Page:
#4 Write a grocery list of what you need for the week. Try to buy everything you need in terms of produce from the local farmers' market, that is a hugely important factor to shop sustainable. Like that, you support small & local businesses, as in supermarkets you can usually only find huge groups of companies. Local businesses that don't want to connect with these huge groups often struggle to make it through the month. In these small businesses, processes and the work itself is not as automised but the farmers work with heart & soul and accept lower profit margins but are able to provide a more authentic product.
#5 is related to #4. Buying your produce on a local market, you automatically buy what's in season. Usually on a local farmers market, you only find whatever the farmer is growing. But why is that important? Fruits & vegetables that are in season mostly comes from your area. That means, it didn't have to travel thousands of kilometers to get to your local supermarket, which reduces carbon dioxide emissions considerably. Fruits like mango & pineapple almost always originate from South-American countries. That means, the fruits have to be harvested before they are ripe, so they are ripe by the time they arrive in your supermarket, which has a negative influence on the taste too. I'd recommend you check online what's currently in season in terms of produce, like this calendar for example.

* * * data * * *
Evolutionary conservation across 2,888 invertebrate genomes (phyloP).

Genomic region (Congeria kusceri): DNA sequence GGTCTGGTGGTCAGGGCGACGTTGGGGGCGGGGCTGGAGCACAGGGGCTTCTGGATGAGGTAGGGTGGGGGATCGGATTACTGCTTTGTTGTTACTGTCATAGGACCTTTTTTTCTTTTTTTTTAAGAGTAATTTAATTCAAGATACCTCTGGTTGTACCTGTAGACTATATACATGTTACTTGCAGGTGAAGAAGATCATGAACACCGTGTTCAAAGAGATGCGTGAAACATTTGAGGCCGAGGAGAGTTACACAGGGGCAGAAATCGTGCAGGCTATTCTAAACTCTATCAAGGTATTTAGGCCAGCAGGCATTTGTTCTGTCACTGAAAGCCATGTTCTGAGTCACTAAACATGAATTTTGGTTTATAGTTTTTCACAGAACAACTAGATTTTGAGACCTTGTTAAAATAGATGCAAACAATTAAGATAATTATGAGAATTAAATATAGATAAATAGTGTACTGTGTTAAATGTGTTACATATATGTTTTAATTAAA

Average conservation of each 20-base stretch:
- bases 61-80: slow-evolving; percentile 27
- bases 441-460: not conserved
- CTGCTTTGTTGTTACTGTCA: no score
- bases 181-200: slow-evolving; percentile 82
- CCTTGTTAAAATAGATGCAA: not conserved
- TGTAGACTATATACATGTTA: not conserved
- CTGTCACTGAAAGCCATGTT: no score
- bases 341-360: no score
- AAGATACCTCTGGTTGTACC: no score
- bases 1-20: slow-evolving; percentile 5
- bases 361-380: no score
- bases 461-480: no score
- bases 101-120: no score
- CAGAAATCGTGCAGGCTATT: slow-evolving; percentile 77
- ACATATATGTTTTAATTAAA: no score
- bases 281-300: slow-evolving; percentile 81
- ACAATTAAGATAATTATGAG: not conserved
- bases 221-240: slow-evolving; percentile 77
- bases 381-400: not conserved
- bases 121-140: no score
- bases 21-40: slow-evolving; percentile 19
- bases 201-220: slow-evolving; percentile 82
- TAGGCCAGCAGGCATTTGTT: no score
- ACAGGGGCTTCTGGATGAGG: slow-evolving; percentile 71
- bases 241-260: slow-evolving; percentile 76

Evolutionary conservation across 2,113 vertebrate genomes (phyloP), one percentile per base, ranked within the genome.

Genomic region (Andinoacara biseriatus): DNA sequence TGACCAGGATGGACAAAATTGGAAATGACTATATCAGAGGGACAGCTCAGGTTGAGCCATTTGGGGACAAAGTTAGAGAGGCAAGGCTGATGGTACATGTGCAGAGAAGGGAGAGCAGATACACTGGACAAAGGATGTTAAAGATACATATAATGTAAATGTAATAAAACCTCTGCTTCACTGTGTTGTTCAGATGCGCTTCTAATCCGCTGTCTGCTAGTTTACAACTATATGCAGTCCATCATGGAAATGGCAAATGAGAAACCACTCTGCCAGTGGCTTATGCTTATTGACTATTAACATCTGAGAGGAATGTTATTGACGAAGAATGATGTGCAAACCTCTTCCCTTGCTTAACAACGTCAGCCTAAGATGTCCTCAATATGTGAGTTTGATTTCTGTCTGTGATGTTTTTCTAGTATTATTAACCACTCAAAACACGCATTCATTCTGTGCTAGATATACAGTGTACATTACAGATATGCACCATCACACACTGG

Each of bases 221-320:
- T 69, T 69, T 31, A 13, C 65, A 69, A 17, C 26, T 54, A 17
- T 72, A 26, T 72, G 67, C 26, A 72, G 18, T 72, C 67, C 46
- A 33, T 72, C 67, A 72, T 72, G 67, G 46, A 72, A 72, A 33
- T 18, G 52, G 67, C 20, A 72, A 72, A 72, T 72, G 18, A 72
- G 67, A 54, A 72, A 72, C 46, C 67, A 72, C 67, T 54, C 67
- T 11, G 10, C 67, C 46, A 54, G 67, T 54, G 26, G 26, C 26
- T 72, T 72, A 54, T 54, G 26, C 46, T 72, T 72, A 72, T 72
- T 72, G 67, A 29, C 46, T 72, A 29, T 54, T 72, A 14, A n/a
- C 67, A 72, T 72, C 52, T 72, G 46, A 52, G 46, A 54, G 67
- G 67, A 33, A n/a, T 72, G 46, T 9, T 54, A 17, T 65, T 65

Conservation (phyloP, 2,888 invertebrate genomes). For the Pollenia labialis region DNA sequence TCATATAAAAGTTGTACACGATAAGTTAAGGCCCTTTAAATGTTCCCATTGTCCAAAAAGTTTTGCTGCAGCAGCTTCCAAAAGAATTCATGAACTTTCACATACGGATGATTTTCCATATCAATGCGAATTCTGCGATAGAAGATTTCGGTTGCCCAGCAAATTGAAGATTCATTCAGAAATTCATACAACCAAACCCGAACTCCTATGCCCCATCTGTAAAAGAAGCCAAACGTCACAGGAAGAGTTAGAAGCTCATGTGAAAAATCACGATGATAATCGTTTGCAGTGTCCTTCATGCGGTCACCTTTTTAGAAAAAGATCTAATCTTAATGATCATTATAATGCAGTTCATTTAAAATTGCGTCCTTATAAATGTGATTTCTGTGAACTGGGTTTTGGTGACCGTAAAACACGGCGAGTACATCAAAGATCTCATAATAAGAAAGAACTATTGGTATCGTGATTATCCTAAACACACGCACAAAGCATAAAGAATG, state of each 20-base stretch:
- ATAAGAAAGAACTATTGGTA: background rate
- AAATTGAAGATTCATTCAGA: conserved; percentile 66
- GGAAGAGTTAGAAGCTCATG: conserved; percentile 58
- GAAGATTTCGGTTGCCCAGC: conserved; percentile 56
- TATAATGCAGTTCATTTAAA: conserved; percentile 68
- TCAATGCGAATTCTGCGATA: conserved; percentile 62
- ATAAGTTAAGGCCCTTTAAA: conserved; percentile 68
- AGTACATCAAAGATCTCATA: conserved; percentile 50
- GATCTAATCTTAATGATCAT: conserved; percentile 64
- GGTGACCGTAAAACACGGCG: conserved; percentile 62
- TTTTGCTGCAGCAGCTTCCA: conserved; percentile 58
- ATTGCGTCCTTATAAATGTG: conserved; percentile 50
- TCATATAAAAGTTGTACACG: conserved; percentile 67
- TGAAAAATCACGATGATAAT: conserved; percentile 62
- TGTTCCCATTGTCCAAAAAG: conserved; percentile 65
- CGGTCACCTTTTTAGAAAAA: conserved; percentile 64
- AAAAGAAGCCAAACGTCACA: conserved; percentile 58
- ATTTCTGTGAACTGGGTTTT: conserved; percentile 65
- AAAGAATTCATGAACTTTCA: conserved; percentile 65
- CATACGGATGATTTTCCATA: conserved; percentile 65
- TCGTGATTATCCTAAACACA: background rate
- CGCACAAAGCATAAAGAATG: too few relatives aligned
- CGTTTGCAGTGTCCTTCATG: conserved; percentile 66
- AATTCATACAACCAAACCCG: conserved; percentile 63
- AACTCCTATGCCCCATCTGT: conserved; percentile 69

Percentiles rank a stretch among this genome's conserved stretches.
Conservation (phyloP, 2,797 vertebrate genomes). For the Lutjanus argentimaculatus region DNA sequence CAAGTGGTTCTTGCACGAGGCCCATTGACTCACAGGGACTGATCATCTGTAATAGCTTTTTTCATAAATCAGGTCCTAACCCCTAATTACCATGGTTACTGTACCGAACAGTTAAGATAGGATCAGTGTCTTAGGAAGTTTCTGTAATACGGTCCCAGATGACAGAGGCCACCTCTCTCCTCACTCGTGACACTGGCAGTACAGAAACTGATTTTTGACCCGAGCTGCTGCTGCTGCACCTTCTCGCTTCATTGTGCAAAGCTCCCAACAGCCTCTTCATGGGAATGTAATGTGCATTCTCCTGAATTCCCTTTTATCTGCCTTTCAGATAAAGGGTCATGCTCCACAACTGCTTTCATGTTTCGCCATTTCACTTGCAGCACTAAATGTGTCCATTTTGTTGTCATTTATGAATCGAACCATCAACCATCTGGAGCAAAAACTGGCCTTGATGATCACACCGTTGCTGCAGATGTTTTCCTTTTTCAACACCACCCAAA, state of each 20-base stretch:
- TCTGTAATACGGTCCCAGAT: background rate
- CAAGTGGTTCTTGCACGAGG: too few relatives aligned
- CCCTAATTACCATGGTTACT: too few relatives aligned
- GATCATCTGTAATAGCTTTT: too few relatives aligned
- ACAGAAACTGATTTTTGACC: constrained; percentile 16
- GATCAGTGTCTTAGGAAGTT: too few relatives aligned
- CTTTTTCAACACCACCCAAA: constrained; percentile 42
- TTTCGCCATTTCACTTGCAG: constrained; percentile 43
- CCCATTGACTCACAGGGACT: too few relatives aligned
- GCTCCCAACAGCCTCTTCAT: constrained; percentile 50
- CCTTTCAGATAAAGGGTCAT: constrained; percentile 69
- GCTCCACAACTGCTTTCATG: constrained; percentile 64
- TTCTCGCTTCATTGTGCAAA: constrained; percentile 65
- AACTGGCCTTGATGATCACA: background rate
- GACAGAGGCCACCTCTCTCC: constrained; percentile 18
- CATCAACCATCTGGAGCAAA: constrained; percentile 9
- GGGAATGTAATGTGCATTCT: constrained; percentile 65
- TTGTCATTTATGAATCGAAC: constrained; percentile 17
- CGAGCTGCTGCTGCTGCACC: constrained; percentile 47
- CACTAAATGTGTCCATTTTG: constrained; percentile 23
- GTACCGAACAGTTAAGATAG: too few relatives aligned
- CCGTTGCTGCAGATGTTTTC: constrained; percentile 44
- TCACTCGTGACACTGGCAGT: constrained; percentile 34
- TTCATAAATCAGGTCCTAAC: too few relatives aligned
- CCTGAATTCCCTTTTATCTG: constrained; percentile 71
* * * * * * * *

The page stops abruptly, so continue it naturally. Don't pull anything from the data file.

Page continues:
#6 Profit from the farmers knowledge. Try new fruits & veggies that you have never tasted before. In case you are not sure about how to prepare something, just ask the farmer. The farmers are happy when you show interest in their products, no one knows their produce as good as the person who grew it. Maybe you even find a new, favourite vegetable. Just ask, what the farmer can recommend you today, maybe the strawberries are extra sweet today.
#7 organic or not organic, that's the question... That's a much discussed topic on how to shop sustainable on a local farmers market. I can only tell you my opinion to this topic. If money isn't an issue, then, go ahead and buy everything in organic-quality. If you have money constraints though, then there is a great rule you can use. The EWG ( Environmental Working Group) publishes every year a list with the "Dirty Dozen", which are the 12 vegetable & fruit sorts that contain the highest amount of pesticides. The "Clean Fifteen" is the list with the fruits & veggies that contain the least amount of pesticides. That allows you to decide which fruits and vegetables you should buy in organic quality. Strawberries for example are almost always part of the Dirty Dozen list.
To sum it up, try to buy local and what's in season. If you're not sure about something, go ahead and ask the vendor/farmer, he'll be able to give you all the information you need. An advantage that a supermarket generally cannot provide. Sustainable shopping for me is, if I have the choice between an organic pineapple from Costa Rica and local apples, I always take the apples. Often even locally produced products have organic quality but the farmers might not have the certification.
If you're still looking how to use the produce from your sustainable shopping trip, I can recommend this Kung Pao Cauliflower recipe.
Do you have any other tips to do sustainable shopping on a local farmers market? Which of my mentioned points are you already following and which you think about implementing?